Inside the failed T-Mobile-Sprint talks

Inside the failed T-Mobile-Sprint talks
Yesterday, we told you that merger talks between Sprint and T-Mobile had been called off for good, despite the strong possibility that such a deal would have created a financially sound carrier that could challenge Verizon and AT&T. So what happened to the deal that turned what many considered a sure thing, into just another failed attempt to merge the numbers 3 and 4 stateside carriers?

According to the Wall Street Journal, blame for the failure to combine T-Mobile and Sprint should be placed on SoftBank CEO and Sprint Chairman Masayoshi Son. The executive had it in his mind that he would be able to merge the weaker Sprint with the much stronger T-Mobile, and still come away with control of the combined company. That wasn't going to happen. T-Mobile has become the most innovative and fastest growing of the four major U.S. carriers and doesn't need Sprint to challenge AT&T and Verizon over the next decade With Sprint in its back pocket, the only difference is that this might have happened sooner.

What Sprint has that T-Mobile wants, is the horde of 2.5GHz high-frequency spectrum which complements T-Mobile's trove of low frequency spectrum in the 600MHz and 700MHz band. While the latter travels farther and penetrates buildings better, Sprint's airwaves could be useful to T-Mobile when it starts to build out its 5G network.

When SoftBank purchased its majority stake in Sprint back in 2013, Son tried to work out a three-way deal with Deutsche Telekon to purchase the German telecommunication firm's U.S. subsidiary, T-Mobile. At the time, T-Mobile was the fourth largest U.S. wireless carrier and was way behind in building out its 4G LTE network. Both sides tried again in 2014, but the FCC and DOJ both hinted that they would reject any deal.

As we said, things are different now. T-Mobile is now dealing from a position of strength. With a CEO as famous and popular as any executive has ever been, T-Mobile's brash John Legere has his own large legion of fans who follow him on social media. Almost every minute of every day is broadcast on Instagram or Twitter and this has had the effect of raising the visibility of the T-Mobile brand. Legere's focus on fixing consumer's pain points has also helped T-Mobile grow rapidly.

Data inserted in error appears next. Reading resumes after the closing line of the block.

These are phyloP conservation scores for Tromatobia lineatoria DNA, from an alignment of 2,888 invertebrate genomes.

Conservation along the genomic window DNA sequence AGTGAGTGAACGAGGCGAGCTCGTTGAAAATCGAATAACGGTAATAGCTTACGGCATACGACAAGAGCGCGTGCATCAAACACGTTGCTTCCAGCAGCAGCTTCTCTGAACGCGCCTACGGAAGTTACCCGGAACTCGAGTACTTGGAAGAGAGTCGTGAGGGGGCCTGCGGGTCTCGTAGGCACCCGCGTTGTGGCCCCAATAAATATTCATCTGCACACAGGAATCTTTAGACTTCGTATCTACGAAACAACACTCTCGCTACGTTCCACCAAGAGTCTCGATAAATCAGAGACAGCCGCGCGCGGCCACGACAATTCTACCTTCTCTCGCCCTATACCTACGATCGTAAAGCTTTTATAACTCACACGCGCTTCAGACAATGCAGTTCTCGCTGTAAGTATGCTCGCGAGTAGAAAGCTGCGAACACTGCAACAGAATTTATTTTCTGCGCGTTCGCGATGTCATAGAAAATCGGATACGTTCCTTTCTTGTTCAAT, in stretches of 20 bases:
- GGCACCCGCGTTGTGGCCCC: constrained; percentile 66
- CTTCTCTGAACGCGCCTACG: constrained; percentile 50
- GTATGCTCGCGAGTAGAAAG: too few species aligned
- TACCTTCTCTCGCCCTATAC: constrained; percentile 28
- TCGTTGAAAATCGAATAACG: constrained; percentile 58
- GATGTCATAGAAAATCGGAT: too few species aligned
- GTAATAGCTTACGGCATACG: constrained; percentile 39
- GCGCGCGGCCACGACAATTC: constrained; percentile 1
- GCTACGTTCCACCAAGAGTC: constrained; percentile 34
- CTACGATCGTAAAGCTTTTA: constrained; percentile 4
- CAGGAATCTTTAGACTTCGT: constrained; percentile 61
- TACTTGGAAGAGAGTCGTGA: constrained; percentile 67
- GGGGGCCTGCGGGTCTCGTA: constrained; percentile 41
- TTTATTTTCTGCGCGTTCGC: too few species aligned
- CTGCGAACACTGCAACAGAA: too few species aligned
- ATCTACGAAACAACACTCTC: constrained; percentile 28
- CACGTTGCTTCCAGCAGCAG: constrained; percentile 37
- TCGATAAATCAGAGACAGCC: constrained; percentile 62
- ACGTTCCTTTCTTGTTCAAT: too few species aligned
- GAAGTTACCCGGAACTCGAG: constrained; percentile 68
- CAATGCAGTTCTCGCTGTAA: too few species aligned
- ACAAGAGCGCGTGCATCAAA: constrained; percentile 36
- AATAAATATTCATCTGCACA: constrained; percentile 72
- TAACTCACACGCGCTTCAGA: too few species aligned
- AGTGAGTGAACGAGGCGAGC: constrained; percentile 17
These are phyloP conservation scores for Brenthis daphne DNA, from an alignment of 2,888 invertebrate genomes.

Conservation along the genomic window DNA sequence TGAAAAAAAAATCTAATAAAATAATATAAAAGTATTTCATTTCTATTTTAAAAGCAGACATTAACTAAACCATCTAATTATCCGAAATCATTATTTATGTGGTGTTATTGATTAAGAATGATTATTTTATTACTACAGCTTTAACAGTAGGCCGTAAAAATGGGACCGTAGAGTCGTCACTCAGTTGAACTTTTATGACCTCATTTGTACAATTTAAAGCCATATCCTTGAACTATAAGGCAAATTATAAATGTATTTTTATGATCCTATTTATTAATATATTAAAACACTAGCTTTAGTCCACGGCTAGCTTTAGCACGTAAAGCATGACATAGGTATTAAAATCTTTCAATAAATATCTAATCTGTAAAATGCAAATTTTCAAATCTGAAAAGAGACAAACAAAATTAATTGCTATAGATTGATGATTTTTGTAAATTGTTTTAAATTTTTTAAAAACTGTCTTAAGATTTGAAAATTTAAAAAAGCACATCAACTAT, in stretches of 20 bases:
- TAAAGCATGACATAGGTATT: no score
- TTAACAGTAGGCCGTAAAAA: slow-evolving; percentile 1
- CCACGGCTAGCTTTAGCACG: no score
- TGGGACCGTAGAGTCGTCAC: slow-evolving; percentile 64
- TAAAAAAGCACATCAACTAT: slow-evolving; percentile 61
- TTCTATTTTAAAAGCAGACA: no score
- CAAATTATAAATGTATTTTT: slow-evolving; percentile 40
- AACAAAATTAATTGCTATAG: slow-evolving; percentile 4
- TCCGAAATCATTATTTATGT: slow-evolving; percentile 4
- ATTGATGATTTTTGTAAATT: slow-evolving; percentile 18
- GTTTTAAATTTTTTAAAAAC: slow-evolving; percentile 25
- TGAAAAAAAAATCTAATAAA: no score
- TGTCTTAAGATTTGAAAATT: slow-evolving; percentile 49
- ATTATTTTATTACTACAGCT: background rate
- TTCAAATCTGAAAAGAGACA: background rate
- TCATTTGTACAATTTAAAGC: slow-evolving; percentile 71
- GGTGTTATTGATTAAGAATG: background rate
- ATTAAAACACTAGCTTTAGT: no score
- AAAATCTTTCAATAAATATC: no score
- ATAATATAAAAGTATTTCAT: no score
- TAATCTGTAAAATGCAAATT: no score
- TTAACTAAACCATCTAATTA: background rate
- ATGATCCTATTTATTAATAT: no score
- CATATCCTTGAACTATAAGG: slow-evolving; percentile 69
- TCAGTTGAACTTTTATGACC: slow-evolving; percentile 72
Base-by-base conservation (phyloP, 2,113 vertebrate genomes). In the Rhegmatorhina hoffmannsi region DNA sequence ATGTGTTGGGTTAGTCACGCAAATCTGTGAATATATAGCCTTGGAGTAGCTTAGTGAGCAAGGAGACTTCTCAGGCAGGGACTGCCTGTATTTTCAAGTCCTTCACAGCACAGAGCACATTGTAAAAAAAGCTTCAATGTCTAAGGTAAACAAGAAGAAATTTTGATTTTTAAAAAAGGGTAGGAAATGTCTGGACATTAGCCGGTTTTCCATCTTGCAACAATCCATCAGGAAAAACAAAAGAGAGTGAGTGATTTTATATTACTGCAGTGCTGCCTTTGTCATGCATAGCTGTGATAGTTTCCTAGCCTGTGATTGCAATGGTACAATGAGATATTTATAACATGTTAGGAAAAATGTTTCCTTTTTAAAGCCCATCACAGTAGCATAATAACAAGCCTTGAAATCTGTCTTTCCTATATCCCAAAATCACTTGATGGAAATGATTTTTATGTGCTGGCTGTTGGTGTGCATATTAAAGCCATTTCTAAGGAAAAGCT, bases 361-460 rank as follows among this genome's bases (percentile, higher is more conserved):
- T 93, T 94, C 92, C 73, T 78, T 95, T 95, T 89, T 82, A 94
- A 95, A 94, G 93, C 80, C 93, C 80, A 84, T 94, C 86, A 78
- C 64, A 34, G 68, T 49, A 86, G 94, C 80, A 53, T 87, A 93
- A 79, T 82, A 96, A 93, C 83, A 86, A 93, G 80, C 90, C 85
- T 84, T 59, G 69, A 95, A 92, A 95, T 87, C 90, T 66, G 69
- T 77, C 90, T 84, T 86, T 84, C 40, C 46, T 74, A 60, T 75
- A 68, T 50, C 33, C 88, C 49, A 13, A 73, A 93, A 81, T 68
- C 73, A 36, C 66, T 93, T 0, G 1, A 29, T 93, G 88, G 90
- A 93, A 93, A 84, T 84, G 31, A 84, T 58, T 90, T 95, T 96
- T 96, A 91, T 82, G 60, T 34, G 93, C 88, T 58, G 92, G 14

Last month, it appeared as though both sides had agreed to the outline of a deal. The transaction would be made using stock only. Deutsche Telekom would have control of the merged company, and John Legere would run it. That would leave SoftBank's Son without a say in the future direction of the company. And while Sprint's investment banking team thought that the exchange ratio for the deal (essentially, the number of T-Mobile shares that would be exchanged for one Sprint share) had been agreed on, Sprint's falling stock price had T-Mobile thinking about lowering the exchange ratio.

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According to the Journal, this was not what Masayoshi Son wanted to hear. He considers Sprint to be a major SoftBank asset and forecasts a future where wireless firms will connect millions of devices for businesses, including robots. Thus, Sprint's Chairman did not want to give up control of the combined carrier. For its part, Deutsche Telekom also sought control so that it could include U.S. results in the company's quarterly and annual earnings reports.

After SoftBank scrapped the deal on October 30th, John Legere spoke on the phone with Sprint CEO Marcelo Claure following a T-Mobile board meeting. Legere told his Sprint counterpart that T-Mobile's board didn't want the deal to die. As a result, the company adjusted the previously discussed terms of the deal allowing the transaction to continue with an exchange ratio that would give Sprint a larger ownership stake while giving up fewer shares. But this was not good enough for Masayoshi Son and the deal was scrapped.

The feeling is that the two carriers have missed a golden opportunity to create a challenger to Verizon and AT&T. As one person close to the talks said, "The synergies that this deal offered were bigger than the deal. Bigger than the market cap of Sprint. The synergies were massive, and that’s what keeps everybody going." A combined T-Mobile-Sprint would have had close to the same number of subscribers as AT&T and might have thrown a scare into Verizon, the nation's largest carrier. Unlike 2014, this time a deal might have made it past the FCC and DOJ. Now, we'll never know.

source: WSJ

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